For a while, I took public transportation, which I picked up across the street from my house, traveling to the route’s final destination, the UCLA campus, where, for about five or so years, I took a succession of evening extension classes.
For reasons – both numerous and uninteresting – I gave up going to those classes. Shortly thereafter, I noticed that the bus service on my street had been curtailed. (Our elderly next-door neighbors were duly appreciative, explaining that the rumbling passing buses had played havoc with the secure attachment of their dentures.)
For a while, I was concerned that the cancellation of the neighborhood service related to my no longer taking that bus. There were only a trickle of passengers at the best of times, and I wondered if my cessation of usage might have been the proverbial “Nail in the Coffin.” (When the service ultimately resumed, I privately rebuked myself for my hubris.)
Unlike New York or London or Toronto or San Francisco, or, I believe, anywhere else in the modernized world, the city of Los Angeles is not identified with ubiquitous “Public Transportation.” (Years ago, one Sunday morning, I waited interminably for a scheduled bus to show up. When it finally arrived, I was thoroughly irritated. It was, by then, Sunday afternoon.)
By 1961, Los Angeles finally totally abandoned its electrically powered streetcar service, having built a grid of numerous freeways instead. The citizenry gradually caught on to what was happening and thought,
“We need to buy cars.”
Which was precisely what the nation’s automobile companies had had, secretly or otherwise, strategically in mind. Field of Freeways:
“If we build them – and get rid of the available alternatives – they will drive.”
There was ostensibly still bus service, but you had to be in no hurry to get where you wanted to go; hence, their reliable “Passenger Base” – retired old people and vagrants.
(I can feel myself almost getting to the point. Hold on. It’s just around that next bend.)
What I used to notice driving past bus stops, was that the back of each accompanying bus bench was adorned with an inevitable billboard for Groman’s Mortuary. I do not see those billboards anymore, perhaps because exhausted passengers would fall asleep waiting for their bus and wake up lying on a table, a licensed mortician standing over them, making their cheeks look more rosy.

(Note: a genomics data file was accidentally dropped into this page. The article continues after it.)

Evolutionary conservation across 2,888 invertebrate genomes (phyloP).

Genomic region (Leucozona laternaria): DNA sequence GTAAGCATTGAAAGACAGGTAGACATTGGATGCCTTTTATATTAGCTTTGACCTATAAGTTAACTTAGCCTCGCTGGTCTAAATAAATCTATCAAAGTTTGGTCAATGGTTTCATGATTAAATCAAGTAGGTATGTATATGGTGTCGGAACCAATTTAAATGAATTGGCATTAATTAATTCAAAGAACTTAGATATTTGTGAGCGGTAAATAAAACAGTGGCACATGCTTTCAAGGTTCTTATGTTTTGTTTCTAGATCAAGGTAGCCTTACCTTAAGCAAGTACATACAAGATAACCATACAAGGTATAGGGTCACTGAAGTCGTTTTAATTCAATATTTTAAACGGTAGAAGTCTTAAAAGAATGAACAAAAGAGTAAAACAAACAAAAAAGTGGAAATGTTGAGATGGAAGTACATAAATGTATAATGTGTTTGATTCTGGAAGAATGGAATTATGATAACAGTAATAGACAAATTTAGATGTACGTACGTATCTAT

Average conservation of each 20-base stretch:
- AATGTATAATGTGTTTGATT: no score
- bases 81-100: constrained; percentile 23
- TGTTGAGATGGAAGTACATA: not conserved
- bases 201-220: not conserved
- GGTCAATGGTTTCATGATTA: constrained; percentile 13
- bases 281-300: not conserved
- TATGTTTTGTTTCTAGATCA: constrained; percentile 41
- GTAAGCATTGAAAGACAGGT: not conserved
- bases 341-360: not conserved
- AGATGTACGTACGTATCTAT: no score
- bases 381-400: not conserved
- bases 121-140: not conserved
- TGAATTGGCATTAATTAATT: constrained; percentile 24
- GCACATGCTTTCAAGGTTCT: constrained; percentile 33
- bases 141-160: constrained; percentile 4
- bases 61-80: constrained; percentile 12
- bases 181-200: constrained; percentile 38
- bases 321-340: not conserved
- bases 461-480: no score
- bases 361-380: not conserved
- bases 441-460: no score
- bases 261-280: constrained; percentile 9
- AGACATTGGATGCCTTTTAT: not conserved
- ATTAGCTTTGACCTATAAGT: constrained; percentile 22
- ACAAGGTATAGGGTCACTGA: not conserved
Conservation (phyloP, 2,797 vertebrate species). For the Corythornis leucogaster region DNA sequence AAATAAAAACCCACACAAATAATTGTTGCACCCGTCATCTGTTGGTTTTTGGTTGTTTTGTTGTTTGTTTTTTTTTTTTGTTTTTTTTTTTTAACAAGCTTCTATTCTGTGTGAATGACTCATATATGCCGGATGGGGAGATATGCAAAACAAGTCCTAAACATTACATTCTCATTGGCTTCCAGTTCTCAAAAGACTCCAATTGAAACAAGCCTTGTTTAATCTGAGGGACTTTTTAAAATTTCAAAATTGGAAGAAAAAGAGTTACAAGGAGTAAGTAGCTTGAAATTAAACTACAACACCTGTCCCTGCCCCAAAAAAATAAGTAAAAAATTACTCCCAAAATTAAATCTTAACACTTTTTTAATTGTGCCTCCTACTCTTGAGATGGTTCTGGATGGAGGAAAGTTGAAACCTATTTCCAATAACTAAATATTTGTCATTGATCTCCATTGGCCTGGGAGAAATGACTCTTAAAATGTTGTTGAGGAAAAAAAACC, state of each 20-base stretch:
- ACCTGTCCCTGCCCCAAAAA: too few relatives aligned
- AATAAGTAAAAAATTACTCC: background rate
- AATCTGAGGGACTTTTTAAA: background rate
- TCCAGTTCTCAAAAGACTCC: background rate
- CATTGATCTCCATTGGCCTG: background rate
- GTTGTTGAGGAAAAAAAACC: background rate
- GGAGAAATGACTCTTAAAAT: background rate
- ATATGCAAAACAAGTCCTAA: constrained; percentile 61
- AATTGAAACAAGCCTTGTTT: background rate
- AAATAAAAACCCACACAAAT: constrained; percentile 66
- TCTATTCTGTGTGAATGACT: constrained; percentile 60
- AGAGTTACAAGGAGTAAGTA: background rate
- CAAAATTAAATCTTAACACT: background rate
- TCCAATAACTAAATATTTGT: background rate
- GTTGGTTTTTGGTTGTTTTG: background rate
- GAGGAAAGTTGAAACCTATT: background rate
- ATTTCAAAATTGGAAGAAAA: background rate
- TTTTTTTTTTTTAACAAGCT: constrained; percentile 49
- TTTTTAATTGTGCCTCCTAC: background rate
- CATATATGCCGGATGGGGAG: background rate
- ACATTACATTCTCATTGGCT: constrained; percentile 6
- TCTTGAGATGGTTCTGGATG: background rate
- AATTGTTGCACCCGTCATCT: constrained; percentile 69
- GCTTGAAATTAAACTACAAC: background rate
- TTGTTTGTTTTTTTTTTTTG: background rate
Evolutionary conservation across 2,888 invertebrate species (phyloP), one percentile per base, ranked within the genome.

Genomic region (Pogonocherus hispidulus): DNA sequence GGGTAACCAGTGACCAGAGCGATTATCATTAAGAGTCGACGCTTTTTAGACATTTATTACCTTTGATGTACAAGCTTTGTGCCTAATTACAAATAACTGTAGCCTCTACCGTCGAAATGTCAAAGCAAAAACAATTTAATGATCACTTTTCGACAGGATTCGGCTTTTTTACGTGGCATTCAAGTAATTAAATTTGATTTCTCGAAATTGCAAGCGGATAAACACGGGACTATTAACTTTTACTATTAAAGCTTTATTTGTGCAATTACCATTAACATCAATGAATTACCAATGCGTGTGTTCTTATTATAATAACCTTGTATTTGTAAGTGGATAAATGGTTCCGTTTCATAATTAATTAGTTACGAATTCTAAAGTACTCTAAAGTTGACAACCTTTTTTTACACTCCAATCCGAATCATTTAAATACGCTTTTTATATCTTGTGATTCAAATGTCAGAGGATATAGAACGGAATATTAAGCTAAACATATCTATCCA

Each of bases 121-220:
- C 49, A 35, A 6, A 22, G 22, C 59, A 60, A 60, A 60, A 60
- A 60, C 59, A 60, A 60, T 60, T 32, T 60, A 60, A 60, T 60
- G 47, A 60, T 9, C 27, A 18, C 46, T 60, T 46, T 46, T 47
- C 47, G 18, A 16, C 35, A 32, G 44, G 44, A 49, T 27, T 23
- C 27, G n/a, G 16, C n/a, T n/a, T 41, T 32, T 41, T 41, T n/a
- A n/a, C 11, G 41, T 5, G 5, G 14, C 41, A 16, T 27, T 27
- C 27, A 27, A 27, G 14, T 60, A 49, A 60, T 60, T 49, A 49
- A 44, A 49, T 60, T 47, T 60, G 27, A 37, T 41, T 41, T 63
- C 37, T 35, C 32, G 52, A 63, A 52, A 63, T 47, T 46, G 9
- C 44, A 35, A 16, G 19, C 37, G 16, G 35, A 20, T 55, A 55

But that’s just speculation.
Today, at least in Santa Monica – and how crazy is this? – they have provided bus stop seating consisting of – no exaggeration –
… one solitary metal seat.
(And welcome, finally, to my point.)
That’s right. Practically every Santa Monica bus stop's available “Seating Capacity” is "One Person."
Which could imaginably be a problem.
Consider this identifiable context:
I have often ridden on crowded public transportation, in New York (and Toronto) where younger people have graciously gotten up and offered me their seats. (To which I invariably reply, “Do I look that terrible to you?” Before eventually taking it.) I recall a Paris Metro with subway seats reserved specifically for veterans. And somewhere I recall, seats designated, “Pregnant Women Only!”
So there’s a precedent of “Distinguishing Entitlement.”
The question then arises:
With only one seat allotted for everyone awaiting the arrival of the Santa Monica bus…
Who gets it?
I can envision fiery disputes among a substantial gathering of competing passengers:
“I’m a veteran.”
“I thank you for your service. But aren’t you guys used to standing up?”
“How many months?”
“I’m pregnant with triplets.”
“How many months?”
“ I said triplets!”
“I just had knee replacement.”
“I just had hip replacement!”
“You emphasize ‘hip’ like I should believe it’s more serious.”
“It gives out and I fall farther to the ground. You’d be just kneeling.”
“I just came off a twelve-hour shift.”
“Good for you. Take a taxi.”
“What’s that got to do with needing to sit?”
“Nothing. I just didn’t want to be left out.”
“I have memory loss.”
“I have allergies.”
“Man! We are really scraping the bottom of the barrel.”
“I have memory loss.”
“We got it.”
“Got what? I have memory loss.”
“I’m congenitally shy.”
“Nothing. I’m just real proud of myself for speaking up.”
Okay, it’s a fantasy. Not just because there is unlikely to be a unilateral assemblage “seat worthy” competitors – minus the “allergies” person – at the same bus stop, but at no conceivable time would there be a “substantial gathering” whatsoever. A “crowd” at a Santa Monica bus stop is – tops! – two people.
The explanation is probably budgetary in nature – the single seat being all whoever’s paying for it can financially afford. On the other hand, the “one seat” arrangement may reflect a symbolic “Reality Check” by the local bus company, announcing,
“Who needs more than one seat? Nobody’s riding this bus anyway.”
I don’t know. I may have to return to my extension classes, just to keep the available bus service from extinction.
By the way, if I am successful in doing so,
Could I not make a reasonable argument for that seat?